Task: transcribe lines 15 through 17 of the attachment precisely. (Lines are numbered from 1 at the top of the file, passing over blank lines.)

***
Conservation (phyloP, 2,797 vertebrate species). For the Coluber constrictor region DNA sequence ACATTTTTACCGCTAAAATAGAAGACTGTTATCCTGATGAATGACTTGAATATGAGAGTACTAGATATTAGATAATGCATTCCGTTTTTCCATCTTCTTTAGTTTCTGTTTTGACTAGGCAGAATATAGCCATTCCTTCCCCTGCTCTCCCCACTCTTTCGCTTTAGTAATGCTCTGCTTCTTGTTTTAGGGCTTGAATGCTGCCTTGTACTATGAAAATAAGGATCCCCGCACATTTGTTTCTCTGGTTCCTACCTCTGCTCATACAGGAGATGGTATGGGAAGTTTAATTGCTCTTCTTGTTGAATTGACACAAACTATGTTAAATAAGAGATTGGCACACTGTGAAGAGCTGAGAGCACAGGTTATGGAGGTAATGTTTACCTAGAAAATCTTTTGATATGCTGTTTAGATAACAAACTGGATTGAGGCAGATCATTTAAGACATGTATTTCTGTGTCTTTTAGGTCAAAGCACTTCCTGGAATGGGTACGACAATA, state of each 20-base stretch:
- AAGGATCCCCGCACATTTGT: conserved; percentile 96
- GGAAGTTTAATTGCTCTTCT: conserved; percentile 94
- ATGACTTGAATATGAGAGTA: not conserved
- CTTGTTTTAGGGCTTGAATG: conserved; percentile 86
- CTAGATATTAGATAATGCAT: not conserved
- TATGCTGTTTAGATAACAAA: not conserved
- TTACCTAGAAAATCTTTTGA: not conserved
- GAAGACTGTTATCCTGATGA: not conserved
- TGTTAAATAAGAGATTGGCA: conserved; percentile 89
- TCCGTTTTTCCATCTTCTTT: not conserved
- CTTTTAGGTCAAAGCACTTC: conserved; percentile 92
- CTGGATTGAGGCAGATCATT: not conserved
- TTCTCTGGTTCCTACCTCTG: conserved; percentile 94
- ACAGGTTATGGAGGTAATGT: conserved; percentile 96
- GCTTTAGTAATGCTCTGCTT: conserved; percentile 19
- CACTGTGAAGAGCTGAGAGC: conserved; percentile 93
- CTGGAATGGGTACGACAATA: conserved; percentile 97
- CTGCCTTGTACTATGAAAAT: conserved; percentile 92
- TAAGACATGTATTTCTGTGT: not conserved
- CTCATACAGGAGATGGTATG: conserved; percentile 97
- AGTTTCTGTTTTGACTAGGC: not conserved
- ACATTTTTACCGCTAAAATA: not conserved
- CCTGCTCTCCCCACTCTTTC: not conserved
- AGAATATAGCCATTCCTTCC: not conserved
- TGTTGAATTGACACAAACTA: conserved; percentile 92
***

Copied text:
- ACAGGTTATGGAGGTAATGT: conserved; percentile 96
- GCTTTAGTAATGCTCTGCTT: conserved; percentile 19
- CACTGTGAAGAGCTGAGAGC: conserved; percentile 93